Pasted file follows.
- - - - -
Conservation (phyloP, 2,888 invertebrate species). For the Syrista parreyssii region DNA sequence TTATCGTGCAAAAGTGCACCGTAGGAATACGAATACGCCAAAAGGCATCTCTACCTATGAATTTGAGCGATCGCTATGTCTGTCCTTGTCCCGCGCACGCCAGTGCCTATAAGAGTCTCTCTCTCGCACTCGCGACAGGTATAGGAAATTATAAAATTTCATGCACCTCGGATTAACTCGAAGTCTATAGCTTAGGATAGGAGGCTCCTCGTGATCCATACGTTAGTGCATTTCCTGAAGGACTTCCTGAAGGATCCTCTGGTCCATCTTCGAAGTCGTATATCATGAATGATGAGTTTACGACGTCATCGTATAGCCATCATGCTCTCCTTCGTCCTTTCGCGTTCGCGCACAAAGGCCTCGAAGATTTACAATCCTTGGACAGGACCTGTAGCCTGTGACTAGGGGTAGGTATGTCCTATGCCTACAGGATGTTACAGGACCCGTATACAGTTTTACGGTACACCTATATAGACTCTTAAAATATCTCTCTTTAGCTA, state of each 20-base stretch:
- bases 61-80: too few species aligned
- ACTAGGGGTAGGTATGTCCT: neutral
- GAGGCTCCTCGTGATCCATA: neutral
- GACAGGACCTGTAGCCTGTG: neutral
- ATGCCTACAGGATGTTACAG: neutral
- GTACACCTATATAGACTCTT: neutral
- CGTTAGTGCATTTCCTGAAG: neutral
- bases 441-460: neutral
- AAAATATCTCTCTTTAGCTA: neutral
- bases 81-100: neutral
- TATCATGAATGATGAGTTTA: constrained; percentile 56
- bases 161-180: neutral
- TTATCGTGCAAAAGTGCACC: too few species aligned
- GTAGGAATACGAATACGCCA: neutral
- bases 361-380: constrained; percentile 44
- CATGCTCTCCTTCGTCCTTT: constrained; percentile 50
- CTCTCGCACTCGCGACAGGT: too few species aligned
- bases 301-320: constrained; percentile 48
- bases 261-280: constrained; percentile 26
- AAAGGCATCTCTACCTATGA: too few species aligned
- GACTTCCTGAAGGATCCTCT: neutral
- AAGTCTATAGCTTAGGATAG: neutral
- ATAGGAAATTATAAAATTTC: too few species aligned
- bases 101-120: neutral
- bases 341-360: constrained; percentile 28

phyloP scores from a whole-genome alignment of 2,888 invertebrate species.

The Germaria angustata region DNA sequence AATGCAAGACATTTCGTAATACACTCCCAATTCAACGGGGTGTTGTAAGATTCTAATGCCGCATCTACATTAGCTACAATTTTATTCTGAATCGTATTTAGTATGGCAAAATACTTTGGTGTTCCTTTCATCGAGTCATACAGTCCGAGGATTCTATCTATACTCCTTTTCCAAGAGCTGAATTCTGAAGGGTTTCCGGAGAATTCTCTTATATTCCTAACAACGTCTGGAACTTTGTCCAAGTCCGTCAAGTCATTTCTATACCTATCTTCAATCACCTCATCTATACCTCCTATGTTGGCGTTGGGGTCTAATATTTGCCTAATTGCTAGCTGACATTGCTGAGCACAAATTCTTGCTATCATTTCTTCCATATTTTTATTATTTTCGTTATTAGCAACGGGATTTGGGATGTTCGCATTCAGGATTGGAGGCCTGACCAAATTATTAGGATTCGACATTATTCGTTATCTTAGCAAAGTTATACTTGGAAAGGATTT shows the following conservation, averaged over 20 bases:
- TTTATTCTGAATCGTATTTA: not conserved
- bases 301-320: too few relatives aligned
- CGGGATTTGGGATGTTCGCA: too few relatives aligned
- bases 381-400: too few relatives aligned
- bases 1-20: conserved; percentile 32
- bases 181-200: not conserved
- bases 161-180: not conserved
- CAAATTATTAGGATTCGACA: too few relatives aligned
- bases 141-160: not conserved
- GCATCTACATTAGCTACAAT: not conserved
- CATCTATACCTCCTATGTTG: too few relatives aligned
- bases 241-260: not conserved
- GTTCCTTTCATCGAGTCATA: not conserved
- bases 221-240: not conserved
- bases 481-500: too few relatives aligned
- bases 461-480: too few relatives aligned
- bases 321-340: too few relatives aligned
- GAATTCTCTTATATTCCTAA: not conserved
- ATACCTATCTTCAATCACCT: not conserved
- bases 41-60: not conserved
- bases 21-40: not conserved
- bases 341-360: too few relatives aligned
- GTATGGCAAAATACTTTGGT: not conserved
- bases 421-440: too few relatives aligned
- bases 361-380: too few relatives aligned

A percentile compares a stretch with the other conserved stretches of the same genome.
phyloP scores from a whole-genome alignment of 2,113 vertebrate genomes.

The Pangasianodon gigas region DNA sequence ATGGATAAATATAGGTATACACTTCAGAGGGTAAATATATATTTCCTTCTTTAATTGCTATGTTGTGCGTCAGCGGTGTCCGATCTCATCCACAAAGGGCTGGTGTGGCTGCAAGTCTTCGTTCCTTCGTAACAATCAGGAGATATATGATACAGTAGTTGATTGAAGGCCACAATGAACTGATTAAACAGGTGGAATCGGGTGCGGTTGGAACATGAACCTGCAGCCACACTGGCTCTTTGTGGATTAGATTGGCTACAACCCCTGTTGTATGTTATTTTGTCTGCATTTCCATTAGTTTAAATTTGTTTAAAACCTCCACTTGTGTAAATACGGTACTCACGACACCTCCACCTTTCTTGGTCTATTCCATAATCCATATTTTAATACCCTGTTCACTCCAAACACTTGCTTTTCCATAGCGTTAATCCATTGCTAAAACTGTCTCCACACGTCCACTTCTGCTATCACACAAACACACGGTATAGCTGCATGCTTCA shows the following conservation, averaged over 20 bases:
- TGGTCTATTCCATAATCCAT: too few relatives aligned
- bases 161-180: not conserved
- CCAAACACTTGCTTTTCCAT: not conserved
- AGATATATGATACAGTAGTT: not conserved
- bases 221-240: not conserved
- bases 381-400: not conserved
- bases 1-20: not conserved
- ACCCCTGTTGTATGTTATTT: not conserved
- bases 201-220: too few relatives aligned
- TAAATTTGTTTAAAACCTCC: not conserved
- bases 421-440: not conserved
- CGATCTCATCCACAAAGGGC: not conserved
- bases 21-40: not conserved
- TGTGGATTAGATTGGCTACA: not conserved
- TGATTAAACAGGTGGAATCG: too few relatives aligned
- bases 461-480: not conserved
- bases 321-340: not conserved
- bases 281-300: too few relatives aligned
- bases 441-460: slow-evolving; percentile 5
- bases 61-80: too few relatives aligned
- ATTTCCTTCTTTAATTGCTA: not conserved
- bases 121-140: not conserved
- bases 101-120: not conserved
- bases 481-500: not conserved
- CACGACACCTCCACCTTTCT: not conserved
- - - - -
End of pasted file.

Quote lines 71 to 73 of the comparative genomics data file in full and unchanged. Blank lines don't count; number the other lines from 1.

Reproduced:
- TGATTAAACAGGTGGAATCG: too few relatives aligned
- bases 461-480: not conserved
- bases 321-340: not conserved